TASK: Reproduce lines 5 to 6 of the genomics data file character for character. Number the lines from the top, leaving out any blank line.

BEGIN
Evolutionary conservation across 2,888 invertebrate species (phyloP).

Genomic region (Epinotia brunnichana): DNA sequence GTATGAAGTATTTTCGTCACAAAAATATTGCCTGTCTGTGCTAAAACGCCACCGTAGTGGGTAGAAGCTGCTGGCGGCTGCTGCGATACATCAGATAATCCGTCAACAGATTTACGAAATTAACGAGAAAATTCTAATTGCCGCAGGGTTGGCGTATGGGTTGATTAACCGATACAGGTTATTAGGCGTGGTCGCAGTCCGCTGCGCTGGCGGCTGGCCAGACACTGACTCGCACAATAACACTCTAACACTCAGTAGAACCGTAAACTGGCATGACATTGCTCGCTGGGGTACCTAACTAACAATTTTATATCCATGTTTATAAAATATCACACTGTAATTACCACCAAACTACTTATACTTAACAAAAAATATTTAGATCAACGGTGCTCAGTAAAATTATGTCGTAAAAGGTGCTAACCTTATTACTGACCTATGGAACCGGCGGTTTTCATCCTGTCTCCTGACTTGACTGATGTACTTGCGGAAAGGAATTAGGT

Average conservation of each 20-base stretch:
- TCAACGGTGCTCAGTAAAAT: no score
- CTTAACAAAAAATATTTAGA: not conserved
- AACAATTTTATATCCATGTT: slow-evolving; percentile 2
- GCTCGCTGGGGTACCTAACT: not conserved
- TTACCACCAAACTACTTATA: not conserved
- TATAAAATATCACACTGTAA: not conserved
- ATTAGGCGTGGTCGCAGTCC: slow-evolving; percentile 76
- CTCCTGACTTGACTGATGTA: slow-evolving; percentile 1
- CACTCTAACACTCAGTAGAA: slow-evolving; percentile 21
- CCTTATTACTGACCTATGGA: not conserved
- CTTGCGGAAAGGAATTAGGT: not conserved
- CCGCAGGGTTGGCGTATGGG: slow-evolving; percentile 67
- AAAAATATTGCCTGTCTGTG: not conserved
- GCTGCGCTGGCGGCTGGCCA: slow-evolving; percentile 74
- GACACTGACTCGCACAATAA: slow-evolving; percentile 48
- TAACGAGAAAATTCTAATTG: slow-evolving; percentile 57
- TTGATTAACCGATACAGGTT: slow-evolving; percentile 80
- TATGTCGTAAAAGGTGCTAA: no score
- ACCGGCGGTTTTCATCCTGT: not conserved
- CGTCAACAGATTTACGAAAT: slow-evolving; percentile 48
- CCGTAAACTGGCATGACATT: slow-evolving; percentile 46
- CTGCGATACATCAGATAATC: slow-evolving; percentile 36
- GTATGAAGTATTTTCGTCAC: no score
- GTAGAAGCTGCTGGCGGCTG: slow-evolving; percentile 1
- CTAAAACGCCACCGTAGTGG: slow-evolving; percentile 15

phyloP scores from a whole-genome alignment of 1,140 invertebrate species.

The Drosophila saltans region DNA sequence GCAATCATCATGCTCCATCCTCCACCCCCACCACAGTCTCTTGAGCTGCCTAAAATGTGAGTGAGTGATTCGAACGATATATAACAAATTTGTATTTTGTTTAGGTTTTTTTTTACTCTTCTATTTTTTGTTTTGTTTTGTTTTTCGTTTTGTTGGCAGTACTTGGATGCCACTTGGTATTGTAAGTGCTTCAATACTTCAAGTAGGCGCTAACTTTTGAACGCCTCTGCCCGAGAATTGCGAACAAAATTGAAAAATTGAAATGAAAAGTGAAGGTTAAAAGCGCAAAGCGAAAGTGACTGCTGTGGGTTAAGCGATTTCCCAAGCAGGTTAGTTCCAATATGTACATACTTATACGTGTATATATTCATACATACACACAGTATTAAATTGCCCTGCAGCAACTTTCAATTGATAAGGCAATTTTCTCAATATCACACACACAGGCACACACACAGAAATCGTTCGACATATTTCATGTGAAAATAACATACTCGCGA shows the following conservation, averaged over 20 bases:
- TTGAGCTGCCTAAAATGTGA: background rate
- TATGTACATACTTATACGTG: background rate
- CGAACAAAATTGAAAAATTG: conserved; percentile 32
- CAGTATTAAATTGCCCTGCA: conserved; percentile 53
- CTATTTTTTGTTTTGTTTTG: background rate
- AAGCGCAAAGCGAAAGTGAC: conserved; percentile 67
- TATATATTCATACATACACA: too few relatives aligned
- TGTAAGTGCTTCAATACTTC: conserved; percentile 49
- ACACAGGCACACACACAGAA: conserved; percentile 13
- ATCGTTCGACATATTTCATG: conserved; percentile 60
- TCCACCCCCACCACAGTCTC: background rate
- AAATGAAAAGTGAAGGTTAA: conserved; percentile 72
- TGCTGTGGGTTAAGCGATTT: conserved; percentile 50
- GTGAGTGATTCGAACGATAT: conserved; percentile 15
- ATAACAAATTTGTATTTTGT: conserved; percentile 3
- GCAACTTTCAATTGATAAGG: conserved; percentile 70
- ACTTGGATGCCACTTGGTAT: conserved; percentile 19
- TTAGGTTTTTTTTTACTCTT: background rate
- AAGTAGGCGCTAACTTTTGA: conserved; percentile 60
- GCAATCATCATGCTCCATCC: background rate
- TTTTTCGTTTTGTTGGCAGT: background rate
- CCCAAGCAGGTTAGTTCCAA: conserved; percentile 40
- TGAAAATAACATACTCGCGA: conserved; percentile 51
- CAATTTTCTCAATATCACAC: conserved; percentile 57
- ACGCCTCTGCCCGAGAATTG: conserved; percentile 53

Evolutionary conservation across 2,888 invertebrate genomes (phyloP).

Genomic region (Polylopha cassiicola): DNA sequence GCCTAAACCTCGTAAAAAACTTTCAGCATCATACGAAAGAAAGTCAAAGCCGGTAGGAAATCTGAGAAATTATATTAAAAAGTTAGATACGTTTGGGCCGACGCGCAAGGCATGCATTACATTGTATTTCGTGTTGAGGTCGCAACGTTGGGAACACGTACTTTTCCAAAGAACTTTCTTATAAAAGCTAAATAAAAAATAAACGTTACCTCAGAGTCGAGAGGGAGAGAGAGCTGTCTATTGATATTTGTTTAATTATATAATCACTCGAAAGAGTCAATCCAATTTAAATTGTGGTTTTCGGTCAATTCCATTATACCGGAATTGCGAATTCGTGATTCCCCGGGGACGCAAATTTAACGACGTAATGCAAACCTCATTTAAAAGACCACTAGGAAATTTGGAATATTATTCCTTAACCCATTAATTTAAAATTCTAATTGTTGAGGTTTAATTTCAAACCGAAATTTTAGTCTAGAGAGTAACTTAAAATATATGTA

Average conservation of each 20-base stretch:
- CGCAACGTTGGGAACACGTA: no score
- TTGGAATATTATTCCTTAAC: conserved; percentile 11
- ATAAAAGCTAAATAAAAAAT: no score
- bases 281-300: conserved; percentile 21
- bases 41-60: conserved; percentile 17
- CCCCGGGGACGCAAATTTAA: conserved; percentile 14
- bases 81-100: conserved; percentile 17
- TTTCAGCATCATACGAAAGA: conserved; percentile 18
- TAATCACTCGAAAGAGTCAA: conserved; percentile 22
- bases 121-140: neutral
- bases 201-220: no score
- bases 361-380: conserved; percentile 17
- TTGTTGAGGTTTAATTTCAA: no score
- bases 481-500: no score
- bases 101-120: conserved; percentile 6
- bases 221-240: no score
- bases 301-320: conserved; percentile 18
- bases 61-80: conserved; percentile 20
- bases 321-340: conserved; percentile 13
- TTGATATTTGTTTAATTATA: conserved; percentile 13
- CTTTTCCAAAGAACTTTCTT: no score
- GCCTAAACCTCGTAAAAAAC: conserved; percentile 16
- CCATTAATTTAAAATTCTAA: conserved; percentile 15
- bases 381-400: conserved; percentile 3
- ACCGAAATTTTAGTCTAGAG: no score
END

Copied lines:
- CTTAACAAAAAATATTTAGA: not conserved
- AACAATTTTATATCCATGTT: slow-evolving; percentile 2